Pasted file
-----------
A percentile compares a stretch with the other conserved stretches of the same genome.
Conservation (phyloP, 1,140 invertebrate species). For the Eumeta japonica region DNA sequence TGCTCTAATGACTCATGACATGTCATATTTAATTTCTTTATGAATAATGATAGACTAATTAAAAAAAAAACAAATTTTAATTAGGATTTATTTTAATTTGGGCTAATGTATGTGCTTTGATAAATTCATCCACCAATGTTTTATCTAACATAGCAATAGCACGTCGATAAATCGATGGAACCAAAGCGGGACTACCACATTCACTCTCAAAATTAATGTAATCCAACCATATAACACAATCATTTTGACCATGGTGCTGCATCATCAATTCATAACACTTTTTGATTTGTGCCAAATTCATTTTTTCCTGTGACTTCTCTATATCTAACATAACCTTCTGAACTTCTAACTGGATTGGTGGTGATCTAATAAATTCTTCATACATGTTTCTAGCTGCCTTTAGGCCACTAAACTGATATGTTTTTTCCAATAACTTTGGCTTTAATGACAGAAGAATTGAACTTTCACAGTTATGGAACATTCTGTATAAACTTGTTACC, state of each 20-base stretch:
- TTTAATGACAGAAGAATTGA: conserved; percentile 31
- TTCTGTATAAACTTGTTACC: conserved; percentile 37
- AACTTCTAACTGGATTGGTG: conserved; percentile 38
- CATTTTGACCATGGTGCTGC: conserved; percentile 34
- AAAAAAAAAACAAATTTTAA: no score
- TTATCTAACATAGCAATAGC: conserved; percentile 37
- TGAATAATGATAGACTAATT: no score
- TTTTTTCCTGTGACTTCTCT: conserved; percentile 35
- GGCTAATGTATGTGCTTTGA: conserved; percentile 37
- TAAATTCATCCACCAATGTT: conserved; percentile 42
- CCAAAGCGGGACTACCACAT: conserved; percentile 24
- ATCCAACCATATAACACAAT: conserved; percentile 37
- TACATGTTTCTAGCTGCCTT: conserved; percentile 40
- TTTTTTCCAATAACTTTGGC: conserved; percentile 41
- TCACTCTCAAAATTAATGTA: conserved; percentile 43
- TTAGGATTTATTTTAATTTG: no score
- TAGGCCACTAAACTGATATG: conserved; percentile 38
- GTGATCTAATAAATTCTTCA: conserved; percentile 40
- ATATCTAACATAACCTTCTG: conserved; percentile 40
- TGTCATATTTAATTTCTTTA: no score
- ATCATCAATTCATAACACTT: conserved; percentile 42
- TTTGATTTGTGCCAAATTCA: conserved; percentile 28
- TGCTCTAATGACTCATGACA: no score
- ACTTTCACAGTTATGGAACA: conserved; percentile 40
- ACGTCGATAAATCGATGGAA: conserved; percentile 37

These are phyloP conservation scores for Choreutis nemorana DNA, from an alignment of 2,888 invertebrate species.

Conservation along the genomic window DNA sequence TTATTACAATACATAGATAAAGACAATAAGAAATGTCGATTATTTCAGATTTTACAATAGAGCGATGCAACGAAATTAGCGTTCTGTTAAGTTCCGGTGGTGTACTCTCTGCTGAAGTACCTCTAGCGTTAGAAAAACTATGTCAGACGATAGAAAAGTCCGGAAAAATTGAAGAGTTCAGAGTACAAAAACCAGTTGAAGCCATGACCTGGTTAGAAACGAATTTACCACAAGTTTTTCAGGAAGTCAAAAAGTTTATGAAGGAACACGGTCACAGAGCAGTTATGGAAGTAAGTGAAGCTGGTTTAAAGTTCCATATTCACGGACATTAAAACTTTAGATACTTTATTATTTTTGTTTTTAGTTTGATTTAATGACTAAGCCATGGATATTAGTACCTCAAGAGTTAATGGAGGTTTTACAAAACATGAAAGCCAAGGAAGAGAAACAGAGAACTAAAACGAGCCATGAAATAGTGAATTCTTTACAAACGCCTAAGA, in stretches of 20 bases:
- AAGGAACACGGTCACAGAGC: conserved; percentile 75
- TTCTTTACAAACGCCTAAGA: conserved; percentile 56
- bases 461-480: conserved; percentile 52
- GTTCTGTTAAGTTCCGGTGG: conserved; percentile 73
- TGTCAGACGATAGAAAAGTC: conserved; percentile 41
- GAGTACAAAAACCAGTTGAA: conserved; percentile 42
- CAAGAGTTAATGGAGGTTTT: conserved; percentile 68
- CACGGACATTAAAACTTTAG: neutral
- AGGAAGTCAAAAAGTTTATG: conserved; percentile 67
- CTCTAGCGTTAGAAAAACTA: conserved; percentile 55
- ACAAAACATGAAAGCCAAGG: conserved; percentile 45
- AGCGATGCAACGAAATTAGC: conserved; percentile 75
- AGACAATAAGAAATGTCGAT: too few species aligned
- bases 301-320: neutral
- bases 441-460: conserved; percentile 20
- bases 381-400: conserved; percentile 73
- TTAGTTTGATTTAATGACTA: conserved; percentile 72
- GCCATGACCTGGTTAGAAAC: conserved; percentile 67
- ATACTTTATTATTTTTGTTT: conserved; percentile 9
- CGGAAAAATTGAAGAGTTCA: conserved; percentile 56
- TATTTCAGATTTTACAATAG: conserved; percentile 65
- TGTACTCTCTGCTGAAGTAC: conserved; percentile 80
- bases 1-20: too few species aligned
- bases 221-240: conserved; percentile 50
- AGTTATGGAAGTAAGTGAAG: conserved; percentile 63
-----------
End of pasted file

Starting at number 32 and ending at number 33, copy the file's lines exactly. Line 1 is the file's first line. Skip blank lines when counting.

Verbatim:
- bases 461-480: conserved; percentile 52
- GTTCTGTTAAGTTCCGGTGG: conserved; percentile 73